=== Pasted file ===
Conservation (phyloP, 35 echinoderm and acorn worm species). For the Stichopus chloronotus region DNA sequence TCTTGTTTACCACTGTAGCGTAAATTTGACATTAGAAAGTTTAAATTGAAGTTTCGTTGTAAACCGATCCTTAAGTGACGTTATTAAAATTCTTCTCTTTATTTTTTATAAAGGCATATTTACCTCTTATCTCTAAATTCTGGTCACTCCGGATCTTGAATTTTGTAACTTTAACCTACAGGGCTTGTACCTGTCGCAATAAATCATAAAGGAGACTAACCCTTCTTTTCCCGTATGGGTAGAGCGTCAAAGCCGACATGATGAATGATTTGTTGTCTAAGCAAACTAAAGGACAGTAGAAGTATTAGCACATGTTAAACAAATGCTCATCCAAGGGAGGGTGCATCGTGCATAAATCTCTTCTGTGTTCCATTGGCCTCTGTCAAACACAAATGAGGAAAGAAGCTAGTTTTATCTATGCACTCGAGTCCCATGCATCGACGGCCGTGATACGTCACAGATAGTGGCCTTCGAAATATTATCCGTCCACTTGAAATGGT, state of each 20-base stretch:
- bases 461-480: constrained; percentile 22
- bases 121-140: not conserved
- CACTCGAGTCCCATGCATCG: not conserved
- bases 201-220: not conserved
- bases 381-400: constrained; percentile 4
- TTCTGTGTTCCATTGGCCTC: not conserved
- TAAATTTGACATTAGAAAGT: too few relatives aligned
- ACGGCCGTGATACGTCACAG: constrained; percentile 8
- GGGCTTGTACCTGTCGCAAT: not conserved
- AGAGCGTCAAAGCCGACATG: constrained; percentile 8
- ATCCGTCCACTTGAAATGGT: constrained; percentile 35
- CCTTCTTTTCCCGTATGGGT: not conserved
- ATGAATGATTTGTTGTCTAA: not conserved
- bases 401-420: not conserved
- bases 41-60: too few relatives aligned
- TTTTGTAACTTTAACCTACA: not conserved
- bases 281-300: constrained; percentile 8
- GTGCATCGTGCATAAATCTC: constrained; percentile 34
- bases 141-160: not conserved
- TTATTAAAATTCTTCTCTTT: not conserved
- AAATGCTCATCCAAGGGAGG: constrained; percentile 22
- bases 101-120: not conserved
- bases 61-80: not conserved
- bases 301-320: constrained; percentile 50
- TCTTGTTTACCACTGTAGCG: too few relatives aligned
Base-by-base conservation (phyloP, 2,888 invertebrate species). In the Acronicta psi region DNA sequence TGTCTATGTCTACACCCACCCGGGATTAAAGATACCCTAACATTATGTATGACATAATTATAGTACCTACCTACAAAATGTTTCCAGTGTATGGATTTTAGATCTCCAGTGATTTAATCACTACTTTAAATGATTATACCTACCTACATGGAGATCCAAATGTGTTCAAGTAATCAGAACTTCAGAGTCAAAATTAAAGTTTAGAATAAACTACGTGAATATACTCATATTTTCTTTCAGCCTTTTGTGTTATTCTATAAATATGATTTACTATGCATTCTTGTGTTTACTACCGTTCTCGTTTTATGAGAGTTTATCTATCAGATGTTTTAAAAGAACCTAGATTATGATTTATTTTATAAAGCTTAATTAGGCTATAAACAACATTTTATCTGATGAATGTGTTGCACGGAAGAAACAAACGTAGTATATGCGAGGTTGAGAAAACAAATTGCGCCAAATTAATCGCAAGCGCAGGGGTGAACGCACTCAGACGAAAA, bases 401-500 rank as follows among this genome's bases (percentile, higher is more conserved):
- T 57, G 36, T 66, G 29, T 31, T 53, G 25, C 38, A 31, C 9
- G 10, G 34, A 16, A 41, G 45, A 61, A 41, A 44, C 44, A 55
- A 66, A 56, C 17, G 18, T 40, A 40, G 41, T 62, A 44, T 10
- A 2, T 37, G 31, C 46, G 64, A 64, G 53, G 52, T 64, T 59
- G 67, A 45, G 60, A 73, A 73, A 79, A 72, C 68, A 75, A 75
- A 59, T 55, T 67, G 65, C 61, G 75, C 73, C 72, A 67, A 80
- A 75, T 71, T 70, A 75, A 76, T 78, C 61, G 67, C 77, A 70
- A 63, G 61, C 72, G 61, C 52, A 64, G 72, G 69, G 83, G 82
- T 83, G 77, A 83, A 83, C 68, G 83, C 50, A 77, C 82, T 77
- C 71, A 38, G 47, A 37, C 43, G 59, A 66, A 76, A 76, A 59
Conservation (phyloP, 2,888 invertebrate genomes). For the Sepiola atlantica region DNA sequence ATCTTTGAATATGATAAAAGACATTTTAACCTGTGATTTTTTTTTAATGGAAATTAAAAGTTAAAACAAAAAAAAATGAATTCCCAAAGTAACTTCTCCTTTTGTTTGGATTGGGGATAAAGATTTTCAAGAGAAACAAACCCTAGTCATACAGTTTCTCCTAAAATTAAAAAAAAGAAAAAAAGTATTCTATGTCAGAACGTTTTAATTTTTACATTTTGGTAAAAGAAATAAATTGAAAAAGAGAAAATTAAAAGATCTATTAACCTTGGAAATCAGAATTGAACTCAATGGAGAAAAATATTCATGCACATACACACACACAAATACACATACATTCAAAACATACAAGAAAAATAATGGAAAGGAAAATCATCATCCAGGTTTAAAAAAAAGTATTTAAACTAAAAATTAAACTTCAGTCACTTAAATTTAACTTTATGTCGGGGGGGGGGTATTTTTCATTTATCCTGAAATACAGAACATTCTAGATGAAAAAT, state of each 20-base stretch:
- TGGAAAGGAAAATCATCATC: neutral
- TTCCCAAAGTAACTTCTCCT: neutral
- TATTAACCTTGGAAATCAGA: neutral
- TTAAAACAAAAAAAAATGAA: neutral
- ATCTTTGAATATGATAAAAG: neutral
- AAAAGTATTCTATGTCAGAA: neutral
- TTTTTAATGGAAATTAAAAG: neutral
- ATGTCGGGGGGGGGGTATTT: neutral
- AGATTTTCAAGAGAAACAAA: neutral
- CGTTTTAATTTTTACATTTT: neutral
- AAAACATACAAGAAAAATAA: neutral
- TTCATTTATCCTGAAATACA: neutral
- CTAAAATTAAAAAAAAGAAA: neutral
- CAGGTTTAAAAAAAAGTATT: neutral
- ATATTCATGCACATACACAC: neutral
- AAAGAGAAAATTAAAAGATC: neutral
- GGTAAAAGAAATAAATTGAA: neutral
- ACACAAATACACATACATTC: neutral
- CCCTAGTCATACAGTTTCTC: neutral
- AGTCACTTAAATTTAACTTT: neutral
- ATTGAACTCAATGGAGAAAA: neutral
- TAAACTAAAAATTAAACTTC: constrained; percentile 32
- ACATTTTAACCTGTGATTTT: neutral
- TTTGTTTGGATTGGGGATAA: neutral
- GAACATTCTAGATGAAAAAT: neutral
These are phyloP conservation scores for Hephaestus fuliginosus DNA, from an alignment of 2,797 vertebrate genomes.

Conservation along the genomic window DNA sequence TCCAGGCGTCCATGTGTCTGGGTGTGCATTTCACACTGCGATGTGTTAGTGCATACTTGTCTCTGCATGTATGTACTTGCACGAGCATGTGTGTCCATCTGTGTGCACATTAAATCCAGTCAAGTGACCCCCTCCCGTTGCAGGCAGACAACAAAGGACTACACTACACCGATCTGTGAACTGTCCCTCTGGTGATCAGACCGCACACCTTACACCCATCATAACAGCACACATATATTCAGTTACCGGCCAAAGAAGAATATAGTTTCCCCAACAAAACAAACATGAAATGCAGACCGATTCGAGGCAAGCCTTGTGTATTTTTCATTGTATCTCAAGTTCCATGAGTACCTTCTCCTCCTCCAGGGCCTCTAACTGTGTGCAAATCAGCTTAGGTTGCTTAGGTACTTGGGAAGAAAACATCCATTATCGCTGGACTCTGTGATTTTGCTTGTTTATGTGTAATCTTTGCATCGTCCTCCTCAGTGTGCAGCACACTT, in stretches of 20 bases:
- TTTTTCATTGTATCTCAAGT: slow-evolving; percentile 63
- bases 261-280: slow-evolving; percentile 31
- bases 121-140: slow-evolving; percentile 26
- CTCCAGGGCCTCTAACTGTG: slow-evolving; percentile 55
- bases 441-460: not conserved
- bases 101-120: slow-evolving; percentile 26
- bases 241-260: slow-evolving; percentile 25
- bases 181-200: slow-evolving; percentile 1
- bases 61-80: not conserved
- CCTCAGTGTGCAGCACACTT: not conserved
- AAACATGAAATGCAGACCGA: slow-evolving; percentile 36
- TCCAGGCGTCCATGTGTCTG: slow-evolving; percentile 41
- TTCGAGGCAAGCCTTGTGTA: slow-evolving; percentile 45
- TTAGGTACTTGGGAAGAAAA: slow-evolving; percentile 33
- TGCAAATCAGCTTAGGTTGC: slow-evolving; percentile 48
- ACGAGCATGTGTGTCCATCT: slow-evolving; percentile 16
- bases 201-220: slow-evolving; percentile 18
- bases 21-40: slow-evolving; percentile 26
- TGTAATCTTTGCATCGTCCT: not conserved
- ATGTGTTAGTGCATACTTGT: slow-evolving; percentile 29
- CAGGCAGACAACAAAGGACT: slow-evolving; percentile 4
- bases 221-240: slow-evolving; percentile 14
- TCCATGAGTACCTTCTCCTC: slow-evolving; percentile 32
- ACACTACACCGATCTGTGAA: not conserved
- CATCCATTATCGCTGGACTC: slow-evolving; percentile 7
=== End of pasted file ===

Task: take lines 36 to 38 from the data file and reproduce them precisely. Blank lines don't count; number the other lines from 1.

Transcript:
- T 83, G 77, A 83, A 83, C 68, G 83, C 50, A 77, C 82, T 77
- C 71, A 38, G 47, A 37, C 43, G 59, A 66, A 76, A 76, A 59
Conservation (phyloP, 2,888 invertebrate genomes). For the Sepiola atlantica region DNA sequence ATCTTTGAATATGATAAAAGACATTTTAACCTGTGATTTTTTTTTAATGGAAATTAAAAGTTAAAACAAAAAAAAATGAATTCCCAAAGTAACTTCTCCTTTTGTTTGGATTGGGGATAAAGATTTTCAAGAGAAACAAACCCTAGTCATACAGTTTCTCCTAAAATTAAAAAAAAGAAAAAAAGTATTCTATGTCAGAACGTTTTAATTTTTACATTTTGGTAAAAGAAATAAATTGAAAAAGAGAAAATTAAAAGATCTATTAACCTTGGAAATCAGAATTGAACTCAATGGAGAAAAATATTCATGCACATACACACACACAAATACACATACATTCAAAACATACAAGAAAAATAATGGAAAGGAAAATCATCATCCAGGTTTAAAAAAAAGTATTTAAACTAAAAATTAAACTTCAGTCACTTAAATTTAACTTTATGTCGGGGGGGGGGTATTTTTCATTTATCCTGAAATACAGAACATTCTAGATGAAAAAT, state of each 20-base stretch: